My recommendation would be to read the blog entries and the quotes of the posters who are generally well received. The trees on the east coast aren’t turning beautiful colors this year, nor did they last year. Trees have natural defenses against native threats, but they lose the ability to deter attacks when they are weakened by ozone. Researchers in the Aspen FACE (Free-Air Carbon Dioxide Enrichment) Experiment, based in Rhinelander, Wis., have been measuring the effects of elevated levels two greenhouse gases, carbon dioxide and ozone, on aspen forest ecosystems. Trees growing in an ozone-enriched atmosphere have been hit much harder by their traditional enemies: forest tent caterpillars, aphids and the rust fungus Melampsora. About – property blog, This is a pakistani best property blog which will provide property information of pakistan. The once common and towering trees that were commonly used for making canoes are withering away. We too have the problem here in Sweden, but what i have seen for myself during the past 5 years, since moving close by a spruce and pine forest is the following. Now autumn has arrived, and blue jays and other larger birds are investigating these lawns AND finding larva. Just one little quibble: aren’t the tracheids which transport water from the roots to the crown supposed to be dead cells even if they are located in the outer sapwood?
Industrial logging sends Oregon forest ecosystems into new trajectories, making return to prior species relationships very long term, if ever.
Microclimates are severely affected: streams below clearcuts can contain water that is 6 degrees warmer than upstream. Clearcuts alter water’s ability to remain in the local forest atmosphere, due to reduced friction and transpiration. I urge you and readers to Google Earth the entire province sometime- dense, parched, and monotonic stands are perfect habitat for the beetles.
First of all a bark beetle attack does nothing to the plant water status; water in the xylem is under tension so when cut, water will move into xylem, not out. The small holes and cavities they make serve as protection from creatures such as hawks and martens that prey on them. Old trees are critical to forest ecosystem health, including after they topple, when they provide grub habitat and replenish the soil.
The last time I saw you I think was at a Sierra Club forest conference in Pasadena in 1993, featuring Martin Litton, Tim Hermach, and Chad Hanson, where you delivered an excellent speech (I made one myself that day).
Yes, the NW drought of the 30’s was more severe, but it occurred without current warming conditions and before the western forests had been virtually liquidated. BC loggers have been hard at it for over 125 years but it is only in the last few decades that beetles have come to be the great destroyer of forests. While the trees, Populous tremuloides (trembling aspen), seem to do relatively well in a carbon dioxide-rich atmosphere, ozone is another story.

Every summer by about midsummer there would be a huge epidemic of tentworm catterpillers, and within a few weeks every aspen leaf was consumed. The conclusions and studies were so disruptive that it was suppressed almost as soon as it appeared, and I was only able to find one of several remaining copies via interlibrary lending- as far as I could tell, only a couple of libraries in Oregon still have copies. This has implications for insect predator habitat and natural selection of trees, among other things. I saw temperature records of the Scott River, a tributary of the Klamath in northern California, showing that the logging caused change from a wet conifer area to deciduous scrub resulted in a much hotter local climate. You touch on logging’s effects, but for this topic the intersection of logging practices and ecosystem health is rather stark. Dozens of species live in standing and prone dead trees at various stages of their life cycles. Admittedly it is probably a natural instinct that requires discipline, training and education to overcome. 2006 saw the first double-generation summer for bark beetles recorded in Sweden, according to the NYT. We humans tend to be subjectively poor at evaluating the relative magnitude of infrequent, large-scale events. The result recently has been a larger beetle outbreak in spite of wetter overall conditions. My most recent memory of sustained periods of -40 temperatures is about 1985 and that in the Rockies. Climate change and bark beetles of the Western United States and Canada: Direct and indirect effects.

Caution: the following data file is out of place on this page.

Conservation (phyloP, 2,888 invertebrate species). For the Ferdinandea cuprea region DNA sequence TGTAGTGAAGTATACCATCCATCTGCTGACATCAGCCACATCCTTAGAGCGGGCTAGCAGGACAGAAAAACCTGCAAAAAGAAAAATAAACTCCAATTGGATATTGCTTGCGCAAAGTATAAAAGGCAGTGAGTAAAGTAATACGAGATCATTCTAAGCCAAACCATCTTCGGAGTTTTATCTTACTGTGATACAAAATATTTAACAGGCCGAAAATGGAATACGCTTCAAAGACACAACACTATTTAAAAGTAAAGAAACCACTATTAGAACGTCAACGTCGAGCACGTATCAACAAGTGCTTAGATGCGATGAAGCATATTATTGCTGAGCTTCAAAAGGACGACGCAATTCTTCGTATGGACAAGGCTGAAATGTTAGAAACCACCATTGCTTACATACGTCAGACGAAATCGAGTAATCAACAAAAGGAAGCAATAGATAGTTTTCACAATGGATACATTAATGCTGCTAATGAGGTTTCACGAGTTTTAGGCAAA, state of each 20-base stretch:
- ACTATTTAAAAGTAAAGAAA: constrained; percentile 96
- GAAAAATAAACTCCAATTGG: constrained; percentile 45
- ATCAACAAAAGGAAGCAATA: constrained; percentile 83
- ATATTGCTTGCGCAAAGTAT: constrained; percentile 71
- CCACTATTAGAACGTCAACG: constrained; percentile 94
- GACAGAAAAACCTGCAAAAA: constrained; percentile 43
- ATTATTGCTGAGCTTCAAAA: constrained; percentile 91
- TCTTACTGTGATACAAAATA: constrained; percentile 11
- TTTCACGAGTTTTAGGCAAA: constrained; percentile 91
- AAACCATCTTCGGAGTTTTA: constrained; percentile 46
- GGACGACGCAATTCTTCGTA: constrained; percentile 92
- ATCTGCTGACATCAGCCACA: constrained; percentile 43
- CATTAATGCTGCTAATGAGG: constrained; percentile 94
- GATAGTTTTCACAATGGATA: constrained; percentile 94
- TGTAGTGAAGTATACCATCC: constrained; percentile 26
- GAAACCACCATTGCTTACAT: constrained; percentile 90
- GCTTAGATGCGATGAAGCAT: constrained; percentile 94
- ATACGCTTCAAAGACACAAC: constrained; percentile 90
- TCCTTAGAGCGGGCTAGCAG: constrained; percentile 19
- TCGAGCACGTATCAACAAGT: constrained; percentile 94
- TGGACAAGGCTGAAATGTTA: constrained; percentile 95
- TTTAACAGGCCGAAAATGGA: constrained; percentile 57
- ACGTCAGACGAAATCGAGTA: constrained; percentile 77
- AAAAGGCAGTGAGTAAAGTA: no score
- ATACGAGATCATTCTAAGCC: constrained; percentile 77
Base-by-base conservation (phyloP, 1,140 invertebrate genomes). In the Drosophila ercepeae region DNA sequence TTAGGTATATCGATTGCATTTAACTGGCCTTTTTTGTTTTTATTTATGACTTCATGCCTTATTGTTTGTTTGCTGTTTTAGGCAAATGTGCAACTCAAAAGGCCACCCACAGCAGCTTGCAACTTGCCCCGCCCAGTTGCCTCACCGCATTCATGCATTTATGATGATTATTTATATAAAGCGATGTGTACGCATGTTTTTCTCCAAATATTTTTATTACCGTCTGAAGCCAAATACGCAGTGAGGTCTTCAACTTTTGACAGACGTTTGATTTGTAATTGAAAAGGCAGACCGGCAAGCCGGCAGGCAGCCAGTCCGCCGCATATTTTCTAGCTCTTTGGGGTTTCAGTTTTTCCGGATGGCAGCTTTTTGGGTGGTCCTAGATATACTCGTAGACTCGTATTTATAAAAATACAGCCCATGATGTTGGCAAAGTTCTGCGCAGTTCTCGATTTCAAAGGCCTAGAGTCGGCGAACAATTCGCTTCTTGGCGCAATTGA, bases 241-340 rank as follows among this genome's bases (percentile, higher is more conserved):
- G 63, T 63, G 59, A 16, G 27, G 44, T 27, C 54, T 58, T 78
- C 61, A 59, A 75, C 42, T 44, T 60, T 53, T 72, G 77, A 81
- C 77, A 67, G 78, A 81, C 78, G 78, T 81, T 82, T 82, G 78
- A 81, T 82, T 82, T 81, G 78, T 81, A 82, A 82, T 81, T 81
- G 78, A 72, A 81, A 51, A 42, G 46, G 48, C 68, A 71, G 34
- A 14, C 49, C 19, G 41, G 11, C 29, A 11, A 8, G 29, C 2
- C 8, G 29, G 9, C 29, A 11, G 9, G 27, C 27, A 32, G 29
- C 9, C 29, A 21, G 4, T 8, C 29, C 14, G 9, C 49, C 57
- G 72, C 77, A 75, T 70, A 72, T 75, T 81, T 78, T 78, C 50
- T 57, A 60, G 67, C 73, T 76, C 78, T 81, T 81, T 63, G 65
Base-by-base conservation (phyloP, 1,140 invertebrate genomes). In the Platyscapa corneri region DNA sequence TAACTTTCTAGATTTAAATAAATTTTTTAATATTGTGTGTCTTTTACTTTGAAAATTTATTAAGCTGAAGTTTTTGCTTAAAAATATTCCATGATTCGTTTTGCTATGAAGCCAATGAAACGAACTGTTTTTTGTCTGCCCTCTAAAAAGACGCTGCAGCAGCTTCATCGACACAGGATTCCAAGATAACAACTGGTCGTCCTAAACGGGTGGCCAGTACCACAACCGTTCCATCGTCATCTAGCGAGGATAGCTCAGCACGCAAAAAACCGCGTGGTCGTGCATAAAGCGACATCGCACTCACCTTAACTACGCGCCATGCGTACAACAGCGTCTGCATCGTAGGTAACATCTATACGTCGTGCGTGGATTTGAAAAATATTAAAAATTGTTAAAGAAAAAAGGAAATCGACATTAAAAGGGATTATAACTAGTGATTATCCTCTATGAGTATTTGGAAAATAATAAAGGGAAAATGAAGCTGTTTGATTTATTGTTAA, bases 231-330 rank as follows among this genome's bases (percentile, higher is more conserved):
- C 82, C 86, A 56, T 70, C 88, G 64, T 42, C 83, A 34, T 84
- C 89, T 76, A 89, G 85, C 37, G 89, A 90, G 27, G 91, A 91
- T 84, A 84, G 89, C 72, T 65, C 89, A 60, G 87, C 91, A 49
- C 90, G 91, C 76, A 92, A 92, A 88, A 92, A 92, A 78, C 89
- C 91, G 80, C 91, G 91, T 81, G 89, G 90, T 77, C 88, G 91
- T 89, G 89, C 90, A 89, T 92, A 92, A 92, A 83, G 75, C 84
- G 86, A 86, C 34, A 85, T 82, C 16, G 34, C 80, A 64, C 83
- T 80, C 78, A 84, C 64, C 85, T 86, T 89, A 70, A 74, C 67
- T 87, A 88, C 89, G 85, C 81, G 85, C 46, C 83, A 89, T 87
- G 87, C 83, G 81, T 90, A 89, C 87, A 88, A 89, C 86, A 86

At the time my presumption was that the town (which borders on and continues into the forest) probably formed an environment for the winter survival of the worms (which I remember from my boyhood in New Jersey, but have never seen in any other location out west). In our little valley we have a good mix of lodge pole, Bull (pondrosa), fir, aspen and birch. The locals tell me that its the larva that lies over the winter to become the new beetles next spring. I alerted my friend Tim Hermach of Native Forest Council, who printed out a few dozen copies. Forest biologists need to speak up more directly, because the public needs to be in on this conversation. I realize you’re in an awkward position with your organization, but would welcome a comment about the general issue of industrial logging. In the warm season, warmer temperatures accelerate development through several larval stages and pupation, and in the cold season they can reduce the kill of over-wintering larvae.
Unfortunately now, for the last 2 years we have been noticing that the firs are now being attacked by the spruce bud worm. Maybe we should pretty much leave the woods alone for a while by reducing our wood products consumption to a minimum (we currently consume 25% of the global total), and substituting inert and durable materials. BC has been fighting MPBB in Tweedsmuir Prov park for 20 years and that is close to being a roadless wilderness, no logging at all. About the only good thing that I can see from this latest outbreak is that our property seems to have a lot more birds then recently. This process costs the plant virtually nothing in terms of water, and is a small, but significant part of the overall carbon economy. As this is an issue that I have been following closely, I am very appreciative of your time on it. When photosynthesis is reduced for any reason the plant will re-allocate even less of its carbon to defensive compounds. So from that perspective silviculture and logging practices may affect the vulnerability to insect attack. However, Dan Herms at Ohio State has shown that stressed trees can be actually more resistant to insect attack, at least at a whole forest level. Regardless many of the defensive mechanisms that plants have against insects and pathogens require that the plant recognize that it is being attacked.